To summarize, the team believes that throughout a mental health self-care journey, it is important for them to be able to be aware of and reflect on their mental health status. While going through mental health recovery, the motivations, hopes, and the ability to make self-care a habit are also crucial for maintaining better mental well-being. The UX researcher designed the next user interview with these aspects in mind to explore the current approach of mental health self-care of our actual target audiences and the possibilities of incorporating these aspects into the platform design.

User Interviews

Out of 68 respondents who completed the screening questionnaire, 23 covering a range of demographic characteristics and distress levels were invited to join the interview. A total of 19 participants (including 13/19, 68% women; mean age 28.74, SD 6.19 years; 13/19, 68% employed) completed the user interviews, with the remainder canceling or not attending the scheduled interview. Most of them (15/19, 78%) were recruited through social media. Details of their demographic characteristics are shown in Table 3.

Table 3. Participant demographic data (N=19).
CharacteristicsParticipants, n (%)
Age range (years)

20-256 (32)

26-306 (32)

31-354 (21)

36-423 (16)

Women13 (68)

Men6 (32)
Distress level

Minimal8 (42)

Mild to moderate7 (37)

Severe4 (21)

Corporate employees7 (37)

Teachers3 (16)

Health care workers3 (16)

Unemployed3 (16)

Students3 (16)
Forming Personas

After the interviews were transcribed, researchers coded the transcripts and came up with a 3-component model consisting of attitudes, behaviors, and needs toward mental health self-care. The major attitudes distilled from the transcripts included being hopeless, motivated, skeptical, and committed. As to behaviors, the main themes included learning about mental health regularly, escaping from challenges, finding practical solutions, and self-reflection. As to needs, participants indicated resources to learn, professional guidance, ways to articulate feelings, encouragements, and be reminded about self-care. In addition to these 3 major components expressed by the participants, other themes revolved around self-awareness of their own mental health status and their conceptions about mental health.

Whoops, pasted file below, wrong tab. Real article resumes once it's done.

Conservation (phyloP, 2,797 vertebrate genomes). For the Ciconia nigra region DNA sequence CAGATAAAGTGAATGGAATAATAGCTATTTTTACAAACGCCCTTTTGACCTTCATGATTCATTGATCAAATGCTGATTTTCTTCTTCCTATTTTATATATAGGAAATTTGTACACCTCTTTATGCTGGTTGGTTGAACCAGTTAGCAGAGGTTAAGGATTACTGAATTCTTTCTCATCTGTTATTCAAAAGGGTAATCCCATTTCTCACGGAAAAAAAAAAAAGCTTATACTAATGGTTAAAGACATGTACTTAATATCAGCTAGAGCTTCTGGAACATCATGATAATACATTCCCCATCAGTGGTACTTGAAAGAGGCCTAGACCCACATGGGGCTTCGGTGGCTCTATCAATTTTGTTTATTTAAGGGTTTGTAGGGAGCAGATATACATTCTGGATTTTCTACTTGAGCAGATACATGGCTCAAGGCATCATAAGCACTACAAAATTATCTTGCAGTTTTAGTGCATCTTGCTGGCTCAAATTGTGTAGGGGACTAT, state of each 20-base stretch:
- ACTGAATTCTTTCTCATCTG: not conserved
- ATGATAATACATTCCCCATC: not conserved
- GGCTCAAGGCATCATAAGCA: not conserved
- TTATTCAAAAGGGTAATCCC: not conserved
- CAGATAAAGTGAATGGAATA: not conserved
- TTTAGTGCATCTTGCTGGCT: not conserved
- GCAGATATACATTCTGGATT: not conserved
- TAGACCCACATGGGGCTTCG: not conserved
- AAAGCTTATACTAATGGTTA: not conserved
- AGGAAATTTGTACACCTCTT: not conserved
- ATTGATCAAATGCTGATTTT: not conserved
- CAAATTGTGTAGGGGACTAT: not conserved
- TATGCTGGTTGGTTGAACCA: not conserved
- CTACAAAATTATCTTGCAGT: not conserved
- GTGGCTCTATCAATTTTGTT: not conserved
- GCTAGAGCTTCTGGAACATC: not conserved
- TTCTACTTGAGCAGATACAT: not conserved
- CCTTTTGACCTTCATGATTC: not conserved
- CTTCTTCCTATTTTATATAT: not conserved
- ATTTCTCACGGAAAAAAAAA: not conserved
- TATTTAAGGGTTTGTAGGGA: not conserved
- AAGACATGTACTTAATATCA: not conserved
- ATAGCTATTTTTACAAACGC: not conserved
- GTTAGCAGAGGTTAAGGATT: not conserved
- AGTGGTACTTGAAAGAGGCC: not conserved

Clustering participants with similar characteristics along the above-mentioned components resulted in 4 personas. Figures 5-8 show the characteristics of the 5 personas, namely “Chris—Lost in Emotions” (Figure 5), “Marcus—Headstrong Realist” (Figure 6), “Christy—Mental Fitness Learner” (Figure 7), and “Jasmine—Habit Builder” (Figure 8). These personas were informative in making design decisions in relation to potential users having different user behaviors when using mental health assessment and web-based self-help courses.

Figure 5. Persona of “Chris–Lost in Emotions”.
Figure 6. Persona of “Marcus–Headstrong Realist”.
Figure 7. Persona of “Christy–Mental Fitness Learner”.
Figure 8. Persona of “Jasmine–Habit Builder”.
Forming Self-care Journeys

User interviews also indicated that the mental health recovery journeys and self-care methods vary across individuals. As illustrated in Table 4, a total of 4 overarching steps were derived through the patterns drawn among the actions and decisions participants made throughout the experiences. Generally speaking, individuals experienced a period when they acknowledge changes in their mental health. Individuals also reported looking for ways to respond to the changes to obtain emotional and psychological relief. Participants mentioned learning to empower themselves to gain mental resilience and maintaining a self-care routine to support their mental well-being. It is important to note that these described journeys overlapped across personas and could be experienced nonlinearly instead of being necessarily sequential [49,50].